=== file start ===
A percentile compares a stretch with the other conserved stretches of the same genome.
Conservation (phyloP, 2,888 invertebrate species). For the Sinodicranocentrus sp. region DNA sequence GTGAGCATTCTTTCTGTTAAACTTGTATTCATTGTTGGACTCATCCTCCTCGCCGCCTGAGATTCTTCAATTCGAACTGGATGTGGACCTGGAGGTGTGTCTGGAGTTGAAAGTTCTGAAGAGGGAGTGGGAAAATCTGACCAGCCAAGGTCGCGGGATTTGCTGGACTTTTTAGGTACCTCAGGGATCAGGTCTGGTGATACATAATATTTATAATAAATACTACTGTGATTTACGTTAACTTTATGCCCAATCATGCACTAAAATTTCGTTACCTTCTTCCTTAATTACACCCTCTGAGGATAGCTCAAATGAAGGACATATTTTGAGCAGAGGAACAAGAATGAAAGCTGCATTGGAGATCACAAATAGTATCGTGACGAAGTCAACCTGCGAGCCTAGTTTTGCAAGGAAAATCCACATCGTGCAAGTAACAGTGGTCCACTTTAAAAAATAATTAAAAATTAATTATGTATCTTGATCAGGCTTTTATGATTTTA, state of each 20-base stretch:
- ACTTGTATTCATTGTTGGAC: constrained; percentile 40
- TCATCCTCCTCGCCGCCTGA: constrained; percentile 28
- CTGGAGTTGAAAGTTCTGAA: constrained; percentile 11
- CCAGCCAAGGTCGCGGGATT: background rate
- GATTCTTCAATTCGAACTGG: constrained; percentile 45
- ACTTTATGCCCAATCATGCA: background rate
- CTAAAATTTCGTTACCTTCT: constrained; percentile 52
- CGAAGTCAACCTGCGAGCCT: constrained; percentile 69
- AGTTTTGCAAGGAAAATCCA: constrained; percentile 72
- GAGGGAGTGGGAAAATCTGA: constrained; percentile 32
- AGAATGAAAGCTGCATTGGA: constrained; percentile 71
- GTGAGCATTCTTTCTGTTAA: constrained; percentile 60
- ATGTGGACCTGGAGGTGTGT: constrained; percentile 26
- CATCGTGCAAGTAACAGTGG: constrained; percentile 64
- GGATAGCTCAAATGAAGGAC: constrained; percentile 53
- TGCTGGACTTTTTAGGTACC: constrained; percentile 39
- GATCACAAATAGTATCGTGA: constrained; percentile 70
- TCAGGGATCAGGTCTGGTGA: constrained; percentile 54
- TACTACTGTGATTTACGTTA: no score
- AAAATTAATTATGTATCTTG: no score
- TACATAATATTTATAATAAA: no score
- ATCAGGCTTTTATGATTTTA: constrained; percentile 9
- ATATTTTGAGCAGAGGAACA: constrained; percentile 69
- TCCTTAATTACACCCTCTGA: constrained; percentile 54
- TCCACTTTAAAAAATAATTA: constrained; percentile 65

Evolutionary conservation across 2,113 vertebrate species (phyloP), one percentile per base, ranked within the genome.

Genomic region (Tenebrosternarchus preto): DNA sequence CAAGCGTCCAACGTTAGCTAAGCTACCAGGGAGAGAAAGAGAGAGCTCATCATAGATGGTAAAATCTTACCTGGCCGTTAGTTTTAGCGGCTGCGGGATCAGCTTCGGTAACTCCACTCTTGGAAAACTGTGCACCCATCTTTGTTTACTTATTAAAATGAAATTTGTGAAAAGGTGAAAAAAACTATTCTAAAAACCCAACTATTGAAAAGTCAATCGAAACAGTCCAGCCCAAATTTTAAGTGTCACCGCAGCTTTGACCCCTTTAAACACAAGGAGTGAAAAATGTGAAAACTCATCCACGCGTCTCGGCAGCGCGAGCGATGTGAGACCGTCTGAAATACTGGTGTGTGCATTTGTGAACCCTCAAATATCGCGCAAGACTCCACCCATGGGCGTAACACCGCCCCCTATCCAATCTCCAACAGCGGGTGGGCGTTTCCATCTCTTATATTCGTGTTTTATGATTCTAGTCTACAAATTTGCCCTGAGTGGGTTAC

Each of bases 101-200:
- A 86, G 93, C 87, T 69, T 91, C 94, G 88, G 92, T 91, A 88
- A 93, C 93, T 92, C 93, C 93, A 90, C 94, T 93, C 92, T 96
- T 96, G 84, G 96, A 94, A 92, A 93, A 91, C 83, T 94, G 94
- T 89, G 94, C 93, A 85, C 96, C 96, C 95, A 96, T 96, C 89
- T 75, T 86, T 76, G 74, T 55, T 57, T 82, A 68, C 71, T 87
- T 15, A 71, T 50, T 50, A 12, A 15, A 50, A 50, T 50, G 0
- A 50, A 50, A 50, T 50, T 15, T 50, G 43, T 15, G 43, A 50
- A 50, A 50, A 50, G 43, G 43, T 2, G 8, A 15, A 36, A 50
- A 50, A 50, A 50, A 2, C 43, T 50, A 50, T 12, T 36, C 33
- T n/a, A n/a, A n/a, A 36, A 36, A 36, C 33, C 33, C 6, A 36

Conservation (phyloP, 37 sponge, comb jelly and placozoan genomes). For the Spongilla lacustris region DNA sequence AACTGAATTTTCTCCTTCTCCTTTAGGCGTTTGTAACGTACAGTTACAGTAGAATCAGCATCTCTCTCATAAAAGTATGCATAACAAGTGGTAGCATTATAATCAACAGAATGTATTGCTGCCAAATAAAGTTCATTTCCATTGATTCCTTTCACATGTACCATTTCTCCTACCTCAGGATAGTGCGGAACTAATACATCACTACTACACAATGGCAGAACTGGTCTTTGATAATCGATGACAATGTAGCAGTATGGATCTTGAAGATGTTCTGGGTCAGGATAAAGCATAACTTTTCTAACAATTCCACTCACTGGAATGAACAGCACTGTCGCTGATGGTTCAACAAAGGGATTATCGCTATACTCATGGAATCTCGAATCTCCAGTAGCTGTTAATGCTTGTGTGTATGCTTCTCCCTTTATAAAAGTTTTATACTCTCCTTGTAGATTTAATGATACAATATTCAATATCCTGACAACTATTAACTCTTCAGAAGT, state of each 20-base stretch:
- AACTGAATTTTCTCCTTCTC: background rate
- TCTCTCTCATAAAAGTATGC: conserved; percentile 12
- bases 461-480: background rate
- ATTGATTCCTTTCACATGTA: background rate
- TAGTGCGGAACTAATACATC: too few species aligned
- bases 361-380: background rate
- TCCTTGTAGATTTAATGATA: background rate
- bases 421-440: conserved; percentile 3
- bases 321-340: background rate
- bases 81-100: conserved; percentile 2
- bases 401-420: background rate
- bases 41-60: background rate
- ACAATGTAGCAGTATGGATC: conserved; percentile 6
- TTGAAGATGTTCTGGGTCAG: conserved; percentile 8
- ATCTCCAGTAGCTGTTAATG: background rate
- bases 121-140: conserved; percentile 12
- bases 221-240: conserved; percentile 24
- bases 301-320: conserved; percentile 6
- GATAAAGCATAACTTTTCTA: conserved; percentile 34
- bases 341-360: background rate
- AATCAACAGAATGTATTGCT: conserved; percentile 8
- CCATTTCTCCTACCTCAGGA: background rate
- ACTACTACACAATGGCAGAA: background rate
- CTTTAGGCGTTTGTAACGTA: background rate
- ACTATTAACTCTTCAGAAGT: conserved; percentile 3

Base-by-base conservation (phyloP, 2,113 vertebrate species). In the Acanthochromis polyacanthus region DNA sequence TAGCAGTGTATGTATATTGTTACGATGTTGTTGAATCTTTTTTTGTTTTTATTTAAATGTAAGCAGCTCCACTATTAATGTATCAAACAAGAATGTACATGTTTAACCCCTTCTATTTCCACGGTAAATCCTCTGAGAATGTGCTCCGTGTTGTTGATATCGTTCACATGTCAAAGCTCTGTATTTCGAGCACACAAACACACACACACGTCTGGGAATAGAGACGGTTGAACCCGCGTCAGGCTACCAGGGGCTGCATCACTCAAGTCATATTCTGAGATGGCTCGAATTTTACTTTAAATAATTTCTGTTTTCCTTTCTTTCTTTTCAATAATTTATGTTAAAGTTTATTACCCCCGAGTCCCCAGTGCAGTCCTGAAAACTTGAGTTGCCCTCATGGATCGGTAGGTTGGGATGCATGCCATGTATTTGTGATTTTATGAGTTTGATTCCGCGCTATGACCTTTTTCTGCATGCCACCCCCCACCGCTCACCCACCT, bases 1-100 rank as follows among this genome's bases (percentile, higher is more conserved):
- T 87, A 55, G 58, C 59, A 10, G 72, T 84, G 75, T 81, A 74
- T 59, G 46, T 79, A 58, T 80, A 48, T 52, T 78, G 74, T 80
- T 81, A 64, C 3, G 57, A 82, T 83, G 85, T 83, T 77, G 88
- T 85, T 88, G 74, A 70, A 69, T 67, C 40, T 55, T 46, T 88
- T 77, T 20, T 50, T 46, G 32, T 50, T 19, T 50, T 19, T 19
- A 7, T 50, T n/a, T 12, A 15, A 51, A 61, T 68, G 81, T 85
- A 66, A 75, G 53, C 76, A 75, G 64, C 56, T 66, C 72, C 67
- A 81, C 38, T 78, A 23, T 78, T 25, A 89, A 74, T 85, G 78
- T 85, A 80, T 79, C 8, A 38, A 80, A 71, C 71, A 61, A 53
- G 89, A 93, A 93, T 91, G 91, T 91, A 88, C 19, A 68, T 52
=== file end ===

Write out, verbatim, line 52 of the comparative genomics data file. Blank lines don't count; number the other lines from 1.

- bases 401-420: background rate